Image by Francesco Ungaro

Seaweeds - The Next Big Thing?

The key player in the future of carbon sequestration and food security. 

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What is Seaweed?

The term "Seaweed" refers to a variety of macroalgae (or large algae) that may be found in the ocean, rivers, lakes, and other bodies of water. 

Types

Seaweed comes in a plethora of colours, shapes and sizes, totalling around 10,000 different species, including at least 555 species in Indonesia alone. Seaweeds are often classified by their colour: Rhodophyta (red), Chlorophyta (green) or Phaeophyta (brown). Seaweeds vary greatly in size, from only a few millimeters long, to massive kelp that grow in dense “forests” and rise like underwater trees from their seafloor roots. 

Giant Kelp
Seaweed

The giant kelp species, Macrocystis pyrifera

can grow 60 m tall!

CarbonEthics farmer holding harvest of

Eucheuma Cotonii seaweed in Thousand Islands

Image by Silas Baisch
Habitat 

Seaweeds may be found in all climate zones from the warm tropics to the cold polar regions, and in all coastal locations of the planet. They can thrive in warm conditions, and can endure harsh environments in colder polar regions. 

Seaweed and baby turtle
Ecological Functions

Seaweed is to the water what forests or plants are to the land. They absorb carbon, generate oxygen and release it into the atmosphere.

 

Meanwhile, they also serve as a habitat for a variety of different creatures and a vital source of food for others. They also reduce the effect of ocean acidification, creating healthier habitats for other sea creatures.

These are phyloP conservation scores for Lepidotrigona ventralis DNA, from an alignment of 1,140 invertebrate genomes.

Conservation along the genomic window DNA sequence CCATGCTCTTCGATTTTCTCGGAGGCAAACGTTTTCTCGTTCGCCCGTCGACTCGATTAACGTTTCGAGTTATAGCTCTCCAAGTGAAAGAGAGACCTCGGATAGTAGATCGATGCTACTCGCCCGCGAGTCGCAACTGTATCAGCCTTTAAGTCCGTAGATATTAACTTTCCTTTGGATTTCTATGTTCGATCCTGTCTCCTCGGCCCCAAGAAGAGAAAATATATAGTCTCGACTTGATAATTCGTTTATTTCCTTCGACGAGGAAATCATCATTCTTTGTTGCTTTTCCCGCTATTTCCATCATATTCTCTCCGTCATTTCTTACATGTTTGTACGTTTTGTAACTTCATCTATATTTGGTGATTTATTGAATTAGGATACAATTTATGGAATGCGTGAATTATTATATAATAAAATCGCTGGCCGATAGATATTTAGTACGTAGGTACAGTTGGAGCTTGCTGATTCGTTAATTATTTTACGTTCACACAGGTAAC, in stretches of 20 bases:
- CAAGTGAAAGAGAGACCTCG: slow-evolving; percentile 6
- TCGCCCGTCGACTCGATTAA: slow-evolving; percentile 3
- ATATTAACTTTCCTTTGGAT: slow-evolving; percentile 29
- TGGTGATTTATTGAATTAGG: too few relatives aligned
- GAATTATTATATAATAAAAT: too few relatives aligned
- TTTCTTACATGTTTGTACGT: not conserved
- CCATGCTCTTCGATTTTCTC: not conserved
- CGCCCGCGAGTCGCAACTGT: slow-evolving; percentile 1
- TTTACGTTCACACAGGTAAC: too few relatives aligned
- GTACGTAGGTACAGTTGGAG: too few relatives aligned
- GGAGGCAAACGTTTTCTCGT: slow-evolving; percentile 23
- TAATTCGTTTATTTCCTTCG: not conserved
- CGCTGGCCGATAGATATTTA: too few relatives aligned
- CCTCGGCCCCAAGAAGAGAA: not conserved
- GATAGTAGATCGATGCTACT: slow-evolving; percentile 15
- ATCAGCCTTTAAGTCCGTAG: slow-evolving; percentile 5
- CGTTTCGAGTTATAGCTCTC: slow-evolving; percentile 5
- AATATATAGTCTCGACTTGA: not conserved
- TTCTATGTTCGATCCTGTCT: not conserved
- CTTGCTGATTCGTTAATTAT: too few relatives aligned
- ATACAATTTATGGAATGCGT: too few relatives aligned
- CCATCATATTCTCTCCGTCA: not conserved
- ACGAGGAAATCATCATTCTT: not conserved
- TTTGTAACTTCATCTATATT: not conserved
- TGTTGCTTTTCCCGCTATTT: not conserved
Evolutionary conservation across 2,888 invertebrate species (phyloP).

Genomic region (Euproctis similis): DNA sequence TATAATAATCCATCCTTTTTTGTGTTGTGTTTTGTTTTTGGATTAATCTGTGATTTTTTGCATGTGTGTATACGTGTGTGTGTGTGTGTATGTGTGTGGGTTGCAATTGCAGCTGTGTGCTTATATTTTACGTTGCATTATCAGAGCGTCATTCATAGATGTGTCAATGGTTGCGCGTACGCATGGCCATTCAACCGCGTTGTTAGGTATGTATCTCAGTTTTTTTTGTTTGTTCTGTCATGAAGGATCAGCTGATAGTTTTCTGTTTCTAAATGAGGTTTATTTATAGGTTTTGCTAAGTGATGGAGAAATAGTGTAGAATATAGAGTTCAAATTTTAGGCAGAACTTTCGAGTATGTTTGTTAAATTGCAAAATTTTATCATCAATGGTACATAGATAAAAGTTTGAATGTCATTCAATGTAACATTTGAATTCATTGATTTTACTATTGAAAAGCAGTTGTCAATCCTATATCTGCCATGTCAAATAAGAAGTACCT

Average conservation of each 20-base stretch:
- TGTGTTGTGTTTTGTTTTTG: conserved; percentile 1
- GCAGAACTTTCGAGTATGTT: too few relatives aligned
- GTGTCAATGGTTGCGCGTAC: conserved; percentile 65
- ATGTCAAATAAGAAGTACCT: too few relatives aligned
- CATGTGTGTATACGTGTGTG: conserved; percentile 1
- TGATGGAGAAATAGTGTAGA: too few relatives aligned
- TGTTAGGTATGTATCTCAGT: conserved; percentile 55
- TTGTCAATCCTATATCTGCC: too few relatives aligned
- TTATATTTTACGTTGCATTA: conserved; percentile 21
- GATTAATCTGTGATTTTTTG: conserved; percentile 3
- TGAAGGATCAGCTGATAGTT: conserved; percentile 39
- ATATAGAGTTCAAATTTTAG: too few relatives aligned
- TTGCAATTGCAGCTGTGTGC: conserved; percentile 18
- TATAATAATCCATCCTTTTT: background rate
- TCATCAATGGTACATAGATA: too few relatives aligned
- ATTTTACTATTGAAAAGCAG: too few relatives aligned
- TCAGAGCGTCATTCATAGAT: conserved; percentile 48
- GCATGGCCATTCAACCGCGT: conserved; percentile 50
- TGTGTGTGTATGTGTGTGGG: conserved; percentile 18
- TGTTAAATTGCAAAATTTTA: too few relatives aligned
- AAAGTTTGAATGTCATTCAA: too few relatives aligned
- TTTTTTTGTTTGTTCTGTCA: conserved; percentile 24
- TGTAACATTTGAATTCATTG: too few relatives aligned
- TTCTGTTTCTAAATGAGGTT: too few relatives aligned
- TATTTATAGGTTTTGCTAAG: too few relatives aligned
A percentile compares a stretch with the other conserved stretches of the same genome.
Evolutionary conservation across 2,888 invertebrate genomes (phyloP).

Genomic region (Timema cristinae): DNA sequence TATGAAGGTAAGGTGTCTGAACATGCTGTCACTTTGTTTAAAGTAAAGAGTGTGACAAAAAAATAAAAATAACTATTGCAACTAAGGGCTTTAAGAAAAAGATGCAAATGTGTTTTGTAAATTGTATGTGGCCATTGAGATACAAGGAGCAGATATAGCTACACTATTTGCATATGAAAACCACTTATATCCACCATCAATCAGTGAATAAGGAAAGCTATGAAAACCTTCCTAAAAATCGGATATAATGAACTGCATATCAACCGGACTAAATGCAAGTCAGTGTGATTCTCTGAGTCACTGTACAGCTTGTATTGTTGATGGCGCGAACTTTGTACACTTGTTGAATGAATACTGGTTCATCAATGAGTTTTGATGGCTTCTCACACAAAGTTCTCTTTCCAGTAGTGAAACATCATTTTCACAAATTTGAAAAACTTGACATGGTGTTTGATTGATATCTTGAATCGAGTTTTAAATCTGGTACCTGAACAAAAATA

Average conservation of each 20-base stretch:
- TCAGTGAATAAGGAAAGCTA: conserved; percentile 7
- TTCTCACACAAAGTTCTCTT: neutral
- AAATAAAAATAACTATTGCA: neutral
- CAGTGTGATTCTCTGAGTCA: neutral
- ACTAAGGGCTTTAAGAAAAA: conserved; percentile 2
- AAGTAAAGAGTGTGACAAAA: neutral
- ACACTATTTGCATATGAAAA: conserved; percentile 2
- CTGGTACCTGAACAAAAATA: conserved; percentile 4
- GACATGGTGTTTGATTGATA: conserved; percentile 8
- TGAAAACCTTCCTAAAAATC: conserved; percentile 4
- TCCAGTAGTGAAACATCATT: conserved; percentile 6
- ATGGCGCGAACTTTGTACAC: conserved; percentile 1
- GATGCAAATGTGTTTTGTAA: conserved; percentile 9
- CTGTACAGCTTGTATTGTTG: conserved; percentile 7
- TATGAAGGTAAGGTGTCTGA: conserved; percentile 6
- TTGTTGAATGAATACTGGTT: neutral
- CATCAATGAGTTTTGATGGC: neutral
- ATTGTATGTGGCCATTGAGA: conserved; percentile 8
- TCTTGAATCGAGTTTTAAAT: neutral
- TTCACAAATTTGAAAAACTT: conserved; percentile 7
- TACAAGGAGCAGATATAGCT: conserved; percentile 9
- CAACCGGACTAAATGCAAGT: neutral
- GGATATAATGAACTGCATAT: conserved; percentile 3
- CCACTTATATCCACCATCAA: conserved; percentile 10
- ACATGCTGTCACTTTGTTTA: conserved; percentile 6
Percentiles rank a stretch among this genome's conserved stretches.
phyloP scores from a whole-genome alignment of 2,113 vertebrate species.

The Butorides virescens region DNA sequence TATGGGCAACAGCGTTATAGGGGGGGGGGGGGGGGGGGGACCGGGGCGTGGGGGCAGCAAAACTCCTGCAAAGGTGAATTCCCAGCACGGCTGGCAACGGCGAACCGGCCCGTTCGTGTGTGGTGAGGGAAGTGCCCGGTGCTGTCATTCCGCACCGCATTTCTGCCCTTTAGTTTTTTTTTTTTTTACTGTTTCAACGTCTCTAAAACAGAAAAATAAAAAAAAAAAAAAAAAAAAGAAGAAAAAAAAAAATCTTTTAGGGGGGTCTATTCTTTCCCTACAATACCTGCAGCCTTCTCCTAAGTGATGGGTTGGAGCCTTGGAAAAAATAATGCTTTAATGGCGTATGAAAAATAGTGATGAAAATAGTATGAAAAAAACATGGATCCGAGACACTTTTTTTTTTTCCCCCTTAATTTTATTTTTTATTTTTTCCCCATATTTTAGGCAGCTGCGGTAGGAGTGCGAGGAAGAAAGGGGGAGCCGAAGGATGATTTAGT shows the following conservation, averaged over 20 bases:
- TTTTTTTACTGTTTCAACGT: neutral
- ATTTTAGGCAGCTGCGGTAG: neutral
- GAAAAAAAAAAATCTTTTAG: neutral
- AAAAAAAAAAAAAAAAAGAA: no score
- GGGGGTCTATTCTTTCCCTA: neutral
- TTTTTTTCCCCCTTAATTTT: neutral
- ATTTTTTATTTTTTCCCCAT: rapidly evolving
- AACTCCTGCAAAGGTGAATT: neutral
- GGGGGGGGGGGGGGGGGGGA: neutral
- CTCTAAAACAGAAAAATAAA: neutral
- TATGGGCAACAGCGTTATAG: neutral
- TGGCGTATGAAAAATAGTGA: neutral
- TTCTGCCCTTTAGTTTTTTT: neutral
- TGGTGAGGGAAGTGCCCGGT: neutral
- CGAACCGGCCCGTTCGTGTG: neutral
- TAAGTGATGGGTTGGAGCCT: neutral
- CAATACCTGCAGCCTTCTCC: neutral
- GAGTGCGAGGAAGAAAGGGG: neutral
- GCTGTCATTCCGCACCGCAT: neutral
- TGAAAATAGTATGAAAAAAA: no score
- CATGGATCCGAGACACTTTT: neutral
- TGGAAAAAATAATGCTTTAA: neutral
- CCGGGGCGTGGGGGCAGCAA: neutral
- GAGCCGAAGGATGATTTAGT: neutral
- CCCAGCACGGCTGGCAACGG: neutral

Farming and Products

Seaweed is used in a diverse range of products, from biofuel, food, healthcare, cosmetics, and even fertilizers. In 2020, Indonesia was the world’s largest producer of hydrocolloid (or jelly-like) seaweeds, producing about 66% of the world’s total. Indonesian seaweed is primarily used in the production of carrageenan, a natural gelling agent largely used in food and cosmetics. 

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Image by Önder Örtel
Algae oil
So, what does seaweed have to do with climate change?
Image by Benjamin Patin

Seaweed isn’t only turning heads due to their range of uses, but also their potential in carbon sequestration. Coastal ecosystems rich in seaweed, seagrass, and mangroves, have the potential to sequester 20 times more carbon per acre than land forests.

 

Seaweed grows faster than trees, and may also reduce methane emissions when added into cow feed. What more, unlike forests above ground, seaweed cannot be burnt by human activity. 

What CarbonEthics is doing to help
Seaweed training

In order to help seaweed farmers in Thousand Islands, CarbonEthics has partnered with 10 local farmers to plant seaweed seedlings. We provide them education about the climate crisis and training to improve standard operating procedures for seaweed planting. 

What You can do to help

Spread awareness by sharing this page with others.

Purchase a Blue Carbon Package!

Did you know that CarbonEthics has planted more than 3,330 seedlings of seaweed as part of our Blue Carbon initiative? You can support seaweed cultivation as well as other sources of blue carbon by purchasing a Blue Carbon Package. 

Pick up a bar of our Seaweed Soap

 

Pick up a bar of CarbonEthics’ Seaweed Soap, the seaweed cultivated by our farmers in Thousand Islands.  

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